In early 1941, before U.S. entry into World War II, the United States Department of State commissioned a Disney goodwill tour of South America, intended to lead to a movie to be shown in the US, Central, and South America as part of the Good Neighbor Policy. This was being done because several Latin American governments had close ties with Nazi Germany, and the US government wanted to counteract those ties. Mickey Mouse and other Disney characters were popular in Latin America, and Walt Disney acted as ambassador. The tour, facilitated by Nelson Rockefeller, who had recently been appointed as Coordinator of Inter-American Affairs (CIAA), took Disney and a group of roughly twenty composers, artists, technicians, etc. from his studio to South America, mainly to Brazil and Argentina, but also to Chile and Peru.
The film itself was given federal loan guarantees, because the Disney studio had over-expanded just before European markets were closed to them by the war, and because Disney was struggling with labor unrest at the time (including a strike that was underway at the time the goodwill journey began).
The film included live-action documentary sequences featuring footage of modern Latin American cities with skyscrapers and fashionably dressed residents. This surprised many contemporary US viewers, who associated such images only with US and European cities, and contributed to a changing impression of Latin America. Film historian Alfred Charles Richard Jr. has commented that Saludo Amigos "did more to cement a community of interest between peoples of the Americas in a few months than the State Department had in fifty years".
The film also inspired Chilean cartoonist René Ríos Boettiger to create Condorito, one of Latin America's most ubiquitous cartoon characters. Ríos perceived that the character Pedro, a small, incapable airplane, was a slight to Chileans and created a comic that could supposedly rival Disney's comic characters.
This film features four different segments, each of which begin with various clips of the Disney artists roaming the country, drawing cartoons of some of the local cultures and scenery.
In this segment, American tourist Donald Duck visits Lake Titicaca and meets some of the locals, including an obstinate llama.
Pedro involves the title character, a small anthropomorphic airplane from an airport near Santiago, Chile, engaging in his very first flight to pick up air mail from Mendoza, with disastrous results occurring when near Aconcagua, and again while chasing a vulture on the return journey. And to make matters worse, Pedro gets caught in a terrible storm! But, he makes it back to the airfield safe and sound with the mail, revealed to only be a single postcard. This segment was later released theatrically as an independent short, on May 13, 1955 by RKO Pictures.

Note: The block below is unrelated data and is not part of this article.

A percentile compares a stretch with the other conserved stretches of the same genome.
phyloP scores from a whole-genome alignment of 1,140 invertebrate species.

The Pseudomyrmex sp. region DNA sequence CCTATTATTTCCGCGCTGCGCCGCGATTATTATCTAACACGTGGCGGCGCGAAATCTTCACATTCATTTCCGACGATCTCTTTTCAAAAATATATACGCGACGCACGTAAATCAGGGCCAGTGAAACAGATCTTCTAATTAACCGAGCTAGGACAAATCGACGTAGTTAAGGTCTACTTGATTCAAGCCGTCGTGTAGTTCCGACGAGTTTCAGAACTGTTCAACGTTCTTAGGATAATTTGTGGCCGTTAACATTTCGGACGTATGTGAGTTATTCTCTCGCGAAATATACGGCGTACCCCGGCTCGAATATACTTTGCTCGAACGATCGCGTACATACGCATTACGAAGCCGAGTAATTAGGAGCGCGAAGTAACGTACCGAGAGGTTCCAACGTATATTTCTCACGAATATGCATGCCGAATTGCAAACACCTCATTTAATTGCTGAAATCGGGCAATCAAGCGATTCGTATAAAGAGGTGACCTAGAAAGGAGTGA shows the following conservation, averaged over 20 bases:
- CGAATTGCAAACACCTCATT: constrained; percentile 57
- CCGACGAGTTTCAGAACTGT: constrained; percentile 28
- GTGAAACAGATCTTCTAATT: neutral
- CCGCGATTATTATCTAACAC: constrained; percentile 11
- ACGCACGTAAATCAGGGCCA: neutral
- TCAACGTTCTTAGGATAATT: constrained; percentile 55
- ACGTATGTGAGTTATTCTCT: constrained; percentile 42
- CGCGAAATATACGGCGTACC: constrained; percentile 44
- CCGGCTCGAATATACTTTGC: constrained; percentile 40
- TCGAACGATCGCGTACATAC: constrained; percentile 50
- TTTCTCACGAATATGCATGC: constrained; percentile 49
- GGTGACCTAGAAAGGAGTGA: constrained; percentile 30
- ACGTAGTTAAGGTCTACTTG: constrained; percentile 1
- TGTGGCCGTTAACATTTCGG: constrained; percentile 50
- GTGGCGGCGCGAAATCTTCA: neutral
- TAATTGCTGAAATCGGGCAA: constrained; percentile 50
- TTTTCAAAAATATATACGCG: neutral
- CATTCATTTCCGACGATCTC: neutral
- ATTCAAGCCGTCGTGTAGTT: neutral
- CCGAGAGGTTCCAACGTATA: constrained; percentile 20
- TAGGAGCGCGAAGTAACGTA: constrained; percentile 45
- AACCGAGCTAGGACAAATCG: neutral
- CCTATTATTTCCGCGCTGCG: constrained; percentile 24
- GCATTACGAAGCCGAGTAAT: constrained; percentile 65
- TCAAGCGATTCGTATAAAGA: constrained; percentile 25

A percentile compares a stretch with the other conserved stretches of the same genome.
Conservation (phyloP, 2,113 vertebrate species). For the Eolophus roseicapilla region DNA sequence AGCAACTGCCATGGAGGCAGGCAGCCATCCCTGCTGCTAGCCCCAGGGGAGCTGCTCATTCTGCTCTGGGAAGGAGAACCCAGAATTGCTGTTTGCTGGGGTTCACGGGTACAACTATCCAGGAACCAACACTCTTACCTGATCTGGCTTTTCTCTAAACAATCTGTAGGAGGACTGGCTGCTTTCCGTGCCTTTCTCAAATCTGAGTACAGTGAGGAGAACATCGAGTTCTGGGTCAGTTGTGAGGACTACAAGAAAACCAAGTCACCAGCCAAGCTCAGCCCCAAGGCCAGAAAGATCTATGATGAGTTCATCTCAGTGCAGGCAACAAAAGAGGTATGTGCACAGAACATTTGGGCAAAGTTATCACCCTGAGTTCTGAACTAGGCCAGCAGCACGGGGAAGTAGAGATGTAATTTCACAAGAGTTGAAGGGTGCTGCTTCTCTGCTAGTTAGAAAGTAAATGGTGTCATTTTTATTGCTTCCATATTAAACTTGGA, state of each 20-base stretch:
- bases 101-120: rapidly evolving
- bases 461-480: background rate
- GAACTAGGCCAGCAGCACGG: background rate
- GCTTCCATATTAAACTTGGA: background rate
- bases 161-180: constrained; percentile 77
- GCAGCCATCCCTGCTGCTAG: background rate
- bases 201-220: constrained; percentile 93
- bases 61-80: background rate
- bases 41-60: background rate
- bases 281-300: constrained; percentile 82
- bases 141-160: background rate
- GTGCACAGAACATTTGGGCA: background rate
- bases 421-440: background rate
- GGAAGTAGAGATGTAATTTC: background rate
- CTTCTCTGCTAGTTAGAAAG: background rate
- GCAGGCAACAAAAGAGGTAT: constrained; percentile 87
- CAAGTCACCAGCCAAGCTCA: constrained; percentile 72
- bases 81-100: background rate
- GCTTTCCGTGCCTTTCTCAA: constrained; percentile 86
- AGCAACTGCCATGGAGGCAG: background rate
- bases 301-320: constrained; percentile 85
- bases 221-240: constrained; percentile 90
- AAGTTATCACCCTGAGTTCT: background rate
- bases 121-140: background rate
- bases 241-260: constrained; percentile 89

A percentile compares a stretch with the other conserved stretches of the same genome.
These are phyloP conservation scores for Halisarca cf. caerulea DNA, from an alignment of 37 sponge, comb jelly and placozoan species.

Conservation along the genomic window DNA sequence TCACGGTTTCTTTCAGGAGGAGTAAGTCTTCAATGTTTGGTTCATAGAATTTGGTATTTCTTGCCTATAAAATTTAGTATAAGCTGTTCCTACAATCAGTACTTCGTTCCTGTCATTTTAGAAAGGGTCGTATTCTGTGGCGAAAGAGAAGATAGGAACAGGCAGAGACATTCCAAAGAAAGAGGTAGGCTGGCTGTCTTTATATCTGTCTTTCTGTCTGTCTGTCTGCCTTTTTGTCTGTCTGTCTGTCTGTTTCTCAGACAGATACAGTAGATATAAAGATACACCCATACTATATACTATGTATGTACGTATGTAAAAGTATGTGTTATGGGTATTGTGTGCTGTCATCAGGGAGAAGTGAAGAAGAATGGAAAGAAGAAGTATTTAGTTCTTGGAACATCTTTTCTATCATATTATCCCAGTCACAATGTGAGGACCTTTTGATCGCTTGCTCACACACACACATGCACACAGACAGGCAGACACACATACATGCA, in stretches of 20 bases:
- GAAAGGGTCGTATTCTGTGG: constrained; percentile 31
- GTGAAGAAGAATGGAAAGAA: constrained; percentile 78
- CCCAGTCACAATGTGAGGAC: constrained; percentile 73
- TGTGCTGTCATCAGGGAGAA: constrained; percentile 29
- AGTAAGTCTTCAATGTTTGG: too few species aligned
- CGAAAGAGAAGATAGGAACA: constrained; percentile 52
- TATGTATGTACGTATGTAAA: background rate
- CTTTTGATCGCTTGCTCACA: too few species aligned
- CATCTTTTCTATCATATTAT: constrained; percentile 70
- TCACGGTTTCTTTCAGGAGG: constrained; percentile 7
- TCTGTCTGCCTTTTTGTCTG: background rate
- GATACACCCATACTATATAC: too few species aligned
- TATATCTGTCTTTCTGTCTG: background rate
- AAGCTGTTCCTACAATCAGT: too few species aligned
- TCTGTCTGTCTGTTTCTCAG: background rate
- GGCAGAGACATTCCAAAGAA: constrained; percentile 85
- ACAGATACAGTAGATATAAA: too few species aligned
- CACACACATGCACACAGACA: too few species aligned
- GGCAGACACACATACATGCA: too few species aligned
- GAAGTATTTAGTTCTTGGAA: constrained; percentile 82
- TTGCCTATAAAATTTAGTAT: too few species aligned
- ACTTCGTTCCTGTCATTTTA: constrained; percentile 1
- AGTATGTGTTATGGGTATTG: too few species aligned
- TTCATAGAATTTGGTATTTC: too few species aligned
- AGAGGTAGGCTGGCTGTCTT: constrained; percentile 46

Disappointed with Pedro as the image that the outside world had of Chile, cartoonist René Ríos Boettiger (known popularly as "Pepo") started one of the most famous Latin American comic magazines: Condorito.
In this segment, American cowboy Goofy gets taken mysteriously to the Argentinian pampas to learn the ways of the native gaucho. This segment was later edited for the film's Gold Classic Collection VHS/DVD release to remove one scene in which Goofy is shown smoking a cigarette. This edit appears again on the Classic Caballeros Collection DVD. This sequence has since been restored as many fans have asked for the unedited version. The fully unedited version is available as a bonus feature on the Walt & El Grupo DVD release.
Aquarela do Brasil (Portuguese for "Watercolor of Brazil"), the finale of the film, involves a brand-new character, José Carioca from Rio de Janeiro, Brazil, showing Donald Duck around South America, having a drink of cachaça with him and introducing him to the samba (to the tunes of "Brazil" and "Tico-Tico no Fubá").Lee Blair – Himself
Mary Blair – Herself
Pinto Colvig – Goofy
Walt Disney – Himself
Norman Ferguson – Himself
Frank Graham – Himself
Clarence Nash – Donald Duck (also dubbed the Portuguese, Spanish, and Italian versions)
José Oliveira – José Carioca (also dubbed the Brazilian Portuguese, Spanish, and Italian versions; also narrated the Italian version)
Fred Shields – Narrator
Frank Thomas – Himself
Stuart Buchanan – Flight attendant
The film's original score was composed by Edward H. Plumb, Paul J. Smith, and Charles Wolcott. The title song, "Saludos Amigos", was written for the film by Charles Wolcott and Ned Washington. The film also featured the song "Aquarela do Brasil", written by the popular Brazilian songwriter Ary Barroso and performed by Aloysio De Oliveira, and an instrumental version of "Tico-Tico no Fubá", written by Zequinha de Abreu. "Aquarela do Brasil" was written and first performed in 1939, but did not achieve much initial success. However, after appearing in this film it became an international hit, becoming the first Brazilian song to be played over a million times on American radio.
The film's soundtrack was first released by Decca Records in 1944 as a collection of three 78rpm singles.Side 1: "Saludos Amigos" b/w Side 2: "Inca Suite"
Side 3: "Brazil ("Aquarela do Brazil")" b/w Side 4: "Argentine Country Dances"
Side 5: "Tico-Tico" b/w Side 6: "Pedro from Chile"
The film was nominated for three Academy Awards in 1943.1995 (Laserdisc – Exclusive Archive Collection)
May 2, 2000 (VHS and DVD – Walt Disney Gold Classic Collection)
April 29, 2008 (DVD – Classic Caballeros Collection)
November 30, 2010 (Bonus Feature on Walt & El Grupo DVD)